Saturday, July 25, 2009

Ooey Gooey

I wish you could smell it in here right now. It's kind of like when you're walking around an indoor shopping mall, trying to figure out how quickly you can do what you need to do and get the heck out of there, and then you suddenly smell the Mrs. Fields cookie shop, and you realize you need to go home right away despite the fact that you still haven't found what you came for and bake chocolate chip cookies. Yeah; it's kind of like that. But better. Because, thankfully, this is my apartment, and not a shopping mall. It's breezy in here, and warm, and having the oven on has made me a little sweaty, in a good way. It's the middle of summer in Brooklyn, and I'm baking David Leite's chocolate chip cookies as if it's winter and our breath is freezing outside.

After making this recipe several times (they're that good), I have a few tips for you: Use good-quality chocolate chips for this recipe, if possible. I've used both Callebut 60% and Ghiradelli Bittersweet, and I slightly preferred the Callebut. Do include the salt on top; that's one of my favorite things about these cookies. Also, these really do taste best after at least 24 hours in the fridge. A final rule: Make these cookies only for people you really like.
David Leite's Famous NY Times Chocolate Chip Cookies
Adapted from NY Times

3 2/3 cups minus 2 Tbs. all-purpose flour
1 1/4 tsp. baking soda
1 1/2 tsp. baking powder
1 1/2 tsp. coarse salt
2 1/2 sticks unsalted butter
1 1/4 cups light brown sugar
1 cup plus 2 Tbs. granulated sugar
2 large eggs
2 tsp. vanilla extract
1 1/4 pounds bittersweet chocolate disks or feves, at least 60 percent cacao content
Sea salt

First sift together the flour, baking soda, baking powder and salt into a medium-sized bowl. Set aside.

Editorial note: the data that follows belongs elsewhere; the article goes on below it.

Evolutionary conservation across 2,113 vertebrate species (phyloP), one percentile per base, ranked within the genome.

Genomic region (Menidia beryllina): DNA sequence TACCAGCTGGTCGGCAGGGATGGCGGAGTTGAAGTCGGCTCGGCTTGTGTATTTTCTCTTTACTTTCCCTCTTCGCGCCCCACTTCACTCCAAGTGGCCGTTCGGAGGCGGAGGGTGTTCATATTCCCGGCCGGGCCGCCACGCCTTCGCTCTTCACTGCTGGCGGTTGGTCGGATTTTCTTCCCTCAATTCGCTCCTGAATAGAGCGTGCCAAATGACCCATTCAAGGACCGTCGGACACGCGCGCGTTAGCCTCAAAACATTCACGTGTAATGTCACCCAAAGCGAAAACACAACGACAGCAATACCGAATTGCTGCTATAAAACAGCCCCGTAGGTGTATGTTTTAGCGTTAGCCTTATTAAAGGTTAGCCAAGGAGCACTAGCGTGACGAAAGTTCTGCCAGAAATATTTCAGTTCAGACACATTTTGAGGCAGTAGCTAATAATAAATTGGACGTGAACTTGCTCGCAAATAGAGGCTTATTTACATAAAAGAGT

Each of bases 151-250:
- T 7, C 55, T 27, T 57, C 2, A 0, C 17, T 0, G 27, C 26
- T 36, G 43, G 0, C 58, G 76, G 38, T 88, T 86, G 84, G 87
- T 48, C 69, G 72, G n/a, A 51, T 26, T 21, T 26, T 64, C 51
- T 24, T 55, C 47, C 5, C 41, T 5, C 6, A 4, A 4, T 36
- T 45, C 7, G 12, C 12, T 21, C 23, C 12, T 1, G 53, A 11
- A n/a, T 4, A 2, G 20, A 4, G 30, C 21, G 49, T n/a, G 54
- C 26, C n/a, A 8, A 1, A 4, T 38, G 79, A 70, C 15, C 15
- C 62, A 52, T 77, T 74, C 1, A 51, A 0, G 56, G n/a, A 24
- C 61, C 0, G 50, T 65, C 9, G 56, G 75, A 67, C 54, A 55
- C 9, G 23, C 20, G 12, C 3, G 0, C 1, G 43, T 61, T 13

Using a mixer, cream the butter and sugars together until very light, about 5 minutes (really). Add eggs, one at a time, mixing well and scraping the sides after each addition. Stir in the vanilla. Reduce speed to low, add dry ingredients and mix until just combined, 5 to 10 seconds. Drop chocolate pieces in and stir them in without breaking them. Press plastic wrap against dough and refrigerate for 24 to 36 hours. Dough can be used in batches and refrigerated for up to 72 hours.

When ready to bake, preheat oven to 350 degrees. Line a baking sheet with parchment paper or a nonstick baking mat. Set aside.

Scoop 6 mounds of dough the size of golf balls onto baking sheet using an ice cream scoop, making sure to turn horizontally any chocolate pieces that are poking up; it will make for a more attractive cookie. Sprinkle lightly with sea salt and bake until golden brown but still soft, 18 to 20 minutes. Transfer sheet to a wire rack for 10 minutes, then slip cookies onto another rack to cool a bit more. Repeat with remaining dough, or reserve dough, refrigerated, for baking remaining batches the next day. Definitely eat these warm.

Yields 18 5-inch cookies, or a whole bunch of smaller cookies.

Monday, July 13, 2009

Hello, There! We've missed you.

Well, we've certainly been absent for a while, haven't we? There's no excuse. There isn't. Okay, well, I'm going to try to make an excuse now. Here it is: For my part, I've been thoroughly consumed by the people and places of summer in New York City and beyond. I've been disengaged from the computer, and from cooking, and from writing on the computer about food. But finally, after long last, my inspiration to cook and write and share all of that returned. Phew.
So, hello there! I've missed you! And Adriana? Well, she has a really good excuse for her absence, but I'm not going to tell you now. It's too good; you're going to have to wait for her to give you the news.
For now, here are some glimpses of summer so far through my eyes.

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Adriana Willsie and Kylie Springman ©2009